Challenge and opportunity
This underrepresentation in gaming media isn’t an anomaly, as it’s true across all media, Wright said.
“To create a segment, one of the things we worked on is trying to make sure that underrepresented creators had the same access to monetization as their mainstream counterparts,” Wright said. “We know that, in the game industry, that minorities are consuming games at a rapid clip. But we don’t see ourselves represented. I think that’s been common in technology for decades. I think the real issue is that as these new technology platforms are growing even faster, the question is, why aren’t mainstream brands and advertisers seeing the value of putting the consumers face in front of them?”
That creates a challenge for Mirror Digital to solve by finding the influencers and getting them in front of the brands. Wright noted that Snoop Dogg and his son made a splash as they announced their own game studio to make games that focus on diverse audiences.
“At the end of the day, it’s all about commerce and value,” Wright said. “They created this because there’s a real financial upside to representing creators of color in the gaming industry because it’s a billion-dollar industry. Mirror Digital shows on a regular basis that there is value in brands connecting with people that can deliver an authentic voice to the consumer.”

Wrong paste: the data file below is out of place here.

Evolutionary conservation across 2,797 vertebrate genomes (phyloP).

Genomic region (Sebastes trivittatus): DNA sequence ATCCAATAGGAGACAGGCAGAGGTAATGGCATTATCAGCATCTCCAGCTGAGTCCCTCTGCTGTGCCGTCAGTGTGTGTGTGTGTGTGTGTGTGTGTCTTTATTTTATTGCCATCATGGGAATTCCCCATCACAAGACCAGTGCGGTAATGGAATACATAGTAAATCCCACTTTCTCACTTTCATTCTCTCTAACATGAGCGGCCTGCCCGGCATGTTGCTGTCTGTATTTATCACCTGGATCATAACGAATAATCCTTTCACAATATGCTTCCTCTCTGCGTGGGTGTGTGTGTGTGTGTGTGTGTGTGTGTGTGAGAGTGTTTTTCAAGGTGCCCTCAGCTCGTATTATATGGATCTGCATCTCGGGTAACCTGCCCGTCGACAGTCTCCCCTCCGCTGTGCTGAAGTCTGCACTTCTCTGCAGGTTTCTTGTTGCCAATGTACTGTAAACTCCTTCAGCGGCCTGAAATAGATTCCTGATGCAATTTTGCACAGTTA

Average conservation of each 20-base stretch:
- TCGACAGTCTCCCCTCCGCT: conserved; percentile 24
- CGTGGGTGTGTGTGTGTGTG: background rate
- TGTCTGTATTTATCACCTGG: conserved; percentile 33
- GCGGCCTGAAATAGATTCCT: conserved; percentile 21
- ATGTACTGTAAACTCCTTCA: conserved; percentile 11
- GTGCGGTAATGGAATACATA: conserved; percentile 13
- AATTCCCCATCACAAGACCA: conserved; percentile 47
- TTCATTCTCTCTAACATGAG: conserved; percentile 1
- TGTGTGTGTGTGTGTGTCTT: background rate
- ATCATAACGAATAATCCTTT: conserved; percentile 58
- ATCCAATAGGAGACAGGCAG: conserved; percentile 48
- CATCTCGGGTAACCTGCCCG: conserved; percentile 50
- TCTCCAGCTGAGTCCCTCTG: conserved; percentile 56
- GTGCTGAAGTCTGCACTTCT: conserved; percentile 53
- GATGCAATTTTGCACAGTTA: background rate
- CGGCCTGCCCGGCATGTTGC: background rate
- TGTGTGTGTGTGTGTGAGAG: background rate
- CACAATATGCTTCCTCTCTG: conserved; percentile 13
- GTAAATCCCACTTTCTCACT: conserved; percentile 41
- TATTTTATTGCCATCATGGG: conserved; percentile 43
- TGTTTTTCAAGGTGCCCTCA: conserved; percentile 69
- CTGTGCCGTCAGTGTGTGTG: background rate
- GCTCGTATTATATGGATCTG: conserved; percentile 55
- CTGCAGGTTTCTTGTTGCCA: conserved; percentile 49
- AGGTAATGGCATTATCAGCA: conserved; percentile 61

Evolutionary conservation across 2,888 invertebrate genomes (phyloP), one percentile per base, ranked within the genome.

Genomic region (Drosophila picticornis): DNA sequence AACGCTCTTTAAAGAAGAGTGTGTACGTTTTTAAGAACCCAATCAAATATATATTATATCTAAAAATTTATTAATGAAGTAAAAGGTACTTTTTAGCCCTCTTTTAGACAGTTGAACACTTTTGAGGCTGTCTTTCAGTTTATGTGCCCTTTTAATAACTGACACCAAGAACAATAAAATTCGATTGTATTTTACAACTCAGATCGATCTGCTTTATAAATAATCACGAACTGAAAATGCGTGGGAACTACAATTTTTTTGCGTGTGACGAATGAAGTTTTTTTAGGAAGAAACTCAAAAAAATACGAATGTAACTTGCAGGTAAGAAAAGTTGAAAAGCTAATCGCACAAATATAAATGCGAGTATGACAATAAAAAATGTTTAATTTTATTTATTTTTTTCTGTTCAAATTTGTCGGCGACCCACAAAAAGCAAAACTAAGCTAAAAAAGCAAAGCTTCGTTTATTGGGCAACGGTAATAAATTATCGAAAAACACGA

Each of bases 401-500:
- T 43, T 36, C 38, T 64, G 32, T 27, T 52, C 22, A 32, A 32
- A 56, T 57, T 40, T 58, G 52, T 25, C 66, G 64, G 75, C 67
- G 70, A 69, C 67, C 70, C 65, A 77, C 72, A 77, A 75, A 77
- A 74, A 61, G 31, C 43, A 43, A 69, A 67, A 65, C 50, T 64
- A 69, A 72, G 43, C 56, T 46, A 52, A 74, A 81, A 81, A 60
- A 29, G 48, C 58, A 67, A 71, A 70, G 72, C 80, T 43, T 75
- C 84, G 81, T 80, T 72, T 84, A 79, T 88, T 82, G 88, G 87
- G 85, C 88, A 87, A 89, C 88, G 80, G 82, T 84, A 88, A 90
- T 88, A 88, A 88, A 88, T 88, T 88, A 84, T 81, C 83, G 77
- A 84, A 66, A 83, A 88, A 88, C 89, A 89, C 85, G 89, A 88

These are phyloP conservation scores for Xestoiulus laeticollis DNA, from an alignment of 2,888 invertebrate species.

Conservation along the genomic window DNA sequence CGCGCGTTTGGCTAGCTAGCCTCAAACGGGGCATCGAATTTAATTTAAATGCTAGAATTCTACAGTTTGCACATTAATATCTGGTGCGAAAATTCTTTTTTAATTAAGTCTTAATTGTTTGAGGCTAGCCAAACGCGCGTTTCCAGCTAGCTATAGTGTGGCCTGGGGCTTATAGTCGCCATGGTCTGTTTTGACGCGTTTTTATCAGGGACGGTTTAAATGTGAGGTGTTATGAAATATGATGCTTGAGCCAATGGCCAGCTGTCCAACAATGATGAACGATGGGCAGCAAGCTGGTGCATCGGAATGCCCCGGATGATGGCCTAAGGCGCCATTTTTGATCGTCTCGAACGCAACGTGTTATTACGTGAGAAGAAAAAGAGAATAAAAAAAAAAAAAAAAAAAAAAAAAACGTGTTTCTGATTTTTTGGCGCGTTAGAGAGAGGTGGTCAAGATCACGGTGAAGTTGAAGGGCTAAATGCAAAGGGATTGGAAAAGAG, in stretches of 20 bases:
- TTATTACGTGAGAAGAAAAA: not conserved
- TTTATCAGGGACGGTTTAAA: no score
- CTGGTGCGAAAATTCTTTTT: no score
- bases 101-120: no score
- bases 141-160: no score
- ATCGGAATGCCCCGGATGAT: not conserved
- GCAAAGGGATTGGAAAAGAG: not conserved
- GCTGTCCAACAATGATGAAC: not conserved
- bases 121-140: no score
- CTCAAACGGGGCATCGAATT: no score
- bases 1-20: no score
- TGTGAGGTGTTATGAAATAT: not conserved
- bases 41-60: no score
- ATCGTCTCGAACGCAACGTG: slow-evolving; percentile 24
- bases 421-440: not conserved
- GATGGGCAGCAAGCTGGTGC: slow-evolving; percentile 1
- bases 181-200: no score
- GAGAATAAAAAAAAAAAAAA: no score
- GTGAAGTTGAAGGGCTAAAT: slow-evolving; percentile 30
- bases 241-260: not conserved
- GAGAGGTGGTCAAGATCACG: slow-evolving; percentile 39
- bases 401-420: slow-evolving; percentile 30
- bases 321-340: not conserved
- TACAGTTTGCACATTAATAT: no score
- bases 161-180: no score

Now that Snoop Dogg has moved into the market, Mirror Digital is advocating even more strongly for brands to pay attention. If you scan the list of the top creators, you will see a scarcity of people of color, women and members of the LGBTQ+ community, he said.
“Creators and influencers make money by partnering with brands. So, if we’re not in the top 100, and those brand dollars are only focused on the top 100, then we’re out of the picture before we even start. And the reality is, a lot of multicultural creators don’t have the same resources or access to resources as their mainstream counterparts. So, without those dollars to grow their business, there’s no way to scale and grow. In most cases, we’re always late to the game.”
When it comes to consumption, the underrepresented audiences are often early adopters. Yet the creators representing those audiences don’t get the same access to brand opportunities.
“The beauty is that technology allows us to offer the right message to the right person at the right time,” Wright said. “But shouldn’t it be represented by the person who looks like them so that they can resonate with that audience? I think that’s the opportunity. Diversity needs to be the new norm.”
He added, “So if I’m a brand, and I want maximum penetration of my product or service, I have to take into account the value of presenting that to diverse audiences and using those diverse voices to deliver that message. I think what happens, unfortunately, now is that it’s an advocacy issue, where it’s ignored.”
He noted that companies making games care about market share, but are they going to get market share without appealing to diverse audiences?